Research

Our mission is to understand the (epi)genome biology and its impact on cancer and other diseases using computational multi-omics approaches. Such methods rely on the statistical analysis and integration of large scale data (high-throughput sequencing, microarrays, proteomics, high-throughput screening) and clinical/phenotypic data.

 

Computational Biology

The wealth of genomic data generated by the  International Cancer Genome Consortium (ICGC), Roadmap Epigenomics, ENCODE and GTEX has allowed the genome, epigenome and transcriptome profiling of a wide range of normal and pathological tissues. Given the accumulation of this huge amount of biological information, handling and mining big data is becoming increasingly mandatory for major research. However, more than data processing and integration, the key challenge relies on extracting information and generating scientific knowledge.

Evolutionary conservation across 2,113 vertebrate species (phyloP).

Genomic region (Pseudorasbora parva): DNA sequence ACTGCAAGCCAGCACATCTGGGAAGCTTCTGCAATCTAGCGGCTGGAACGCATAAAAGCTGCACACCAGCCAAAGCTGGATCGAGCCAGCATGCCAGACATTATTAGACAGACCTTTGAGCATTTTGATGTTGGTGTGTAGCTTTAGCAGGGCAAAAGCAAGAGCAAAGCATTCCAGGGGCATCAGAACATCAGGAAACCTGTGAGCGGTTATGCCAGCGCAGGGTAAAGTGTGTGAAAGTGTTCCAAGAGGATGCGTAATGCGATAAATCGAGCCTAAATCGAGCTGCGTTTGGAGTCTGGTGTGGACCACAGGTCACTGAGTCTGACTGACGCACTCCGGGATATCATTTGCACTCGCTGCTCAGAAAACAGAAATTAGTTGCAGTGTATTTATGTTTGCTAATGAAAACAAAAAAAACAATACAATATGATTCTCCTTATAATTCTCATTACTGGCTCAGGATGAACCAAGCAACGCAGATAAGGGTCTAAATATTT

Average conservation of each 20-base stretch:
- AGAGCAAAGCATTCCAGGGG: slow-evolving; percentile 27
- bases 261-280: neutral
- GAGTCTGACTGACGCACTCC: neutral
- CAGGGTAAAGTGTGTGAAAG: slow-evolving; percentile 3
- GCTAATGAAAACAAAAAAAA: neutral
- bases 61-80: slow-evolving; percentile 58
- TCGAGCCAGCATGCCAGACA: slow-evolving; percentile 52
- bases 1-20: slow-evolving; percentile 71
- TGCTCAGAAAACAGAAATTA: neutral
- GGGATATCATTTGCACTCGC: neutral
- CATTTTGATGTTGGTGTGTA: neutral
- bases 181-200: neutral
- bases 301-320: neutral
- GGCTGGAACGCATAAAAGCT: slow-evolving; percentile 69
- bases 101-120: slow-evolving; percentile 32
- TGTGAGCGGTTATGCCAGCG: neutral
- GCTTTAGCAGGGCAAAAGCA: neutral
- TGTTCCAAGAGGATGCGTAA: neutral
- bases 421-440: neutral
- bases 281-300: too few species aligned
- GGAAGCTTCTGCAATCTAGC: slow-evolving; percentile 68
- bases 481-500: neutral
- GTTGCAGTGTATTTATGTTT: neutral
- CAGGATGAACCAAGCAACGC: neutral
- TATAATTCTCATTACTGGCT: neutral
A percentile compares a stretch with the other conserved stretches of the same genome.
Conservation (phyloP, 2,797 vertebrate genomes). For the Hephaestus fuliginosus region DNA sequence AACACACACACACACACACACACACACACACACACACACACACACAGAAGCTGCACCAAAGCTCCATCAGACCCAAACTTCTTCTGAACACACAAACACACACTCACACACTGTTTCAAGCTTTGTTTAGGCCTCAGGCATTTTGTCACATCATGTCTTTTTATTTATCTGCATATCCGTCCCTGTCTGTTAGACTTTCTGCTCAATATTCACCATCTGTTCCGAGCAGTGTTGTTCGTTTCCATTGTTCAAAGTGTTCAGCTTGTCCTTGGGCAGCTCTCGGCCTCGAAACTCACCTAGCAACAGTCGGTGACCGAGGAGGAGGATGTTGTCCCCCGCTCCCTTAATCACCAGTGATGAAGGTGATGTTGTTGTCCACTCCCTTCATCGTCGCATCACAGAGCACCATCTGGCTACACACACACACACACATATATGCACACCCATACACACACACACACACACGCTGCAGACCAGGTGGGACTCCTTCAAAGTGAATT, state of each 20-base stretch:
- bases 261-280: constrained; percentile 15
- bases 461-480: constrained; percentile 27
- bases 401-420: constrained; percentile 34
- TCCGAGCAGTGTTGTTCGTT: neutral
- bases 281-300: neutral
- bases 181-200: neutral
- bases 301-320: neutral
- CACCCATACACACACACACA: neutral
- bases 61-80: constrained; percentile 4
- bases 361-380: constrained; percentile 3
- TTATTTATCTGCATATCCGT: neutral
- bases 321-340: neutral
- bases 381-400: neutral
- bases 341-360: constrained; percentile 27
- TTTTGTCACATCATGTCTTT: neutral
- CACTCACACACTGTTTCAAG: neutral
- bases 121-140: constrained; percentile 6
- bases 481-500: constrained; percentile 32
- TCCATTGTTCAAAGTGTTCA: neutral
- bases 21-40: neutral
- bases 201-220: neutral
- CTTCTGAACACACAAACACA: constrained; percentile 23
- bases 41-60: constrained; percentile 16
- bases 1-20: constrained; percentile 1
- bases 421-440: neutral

Therefore, we aim to achieve biomedical advances through novel ways of combining large multi-omics and phenotypic data. Hence, we integrate large-scale profiles at different levels: genome (information within the DNA sequence and mutations), epigenome (DNA methylation, histone modifications, nucleosome positioning and chromosome conformation), transcriptome (RNA expression and isoforms), proteomics (protein levels). Integration and visualization of such complex data sets is crucial for interpretation and decoding of the underlying biology associated to pathological conditions.


Cancer and age-related disorders

A wide range of diseases, from cancer to age-related disorders, are associated with an increase in transcriptional noise and expression of many aberrant mRNAs. While it is clear that the regulation of epigenome and transcriptome networks is a crucial component of a healthy cell, it is relatively unknown the molecular mechanisms underlying its misregulation for many pahthological conditions. Therefore, we aim to decipher pathological conditions using multi-omics approaches, identifying molecular events to be further used as biomarkers and therapeutic targets.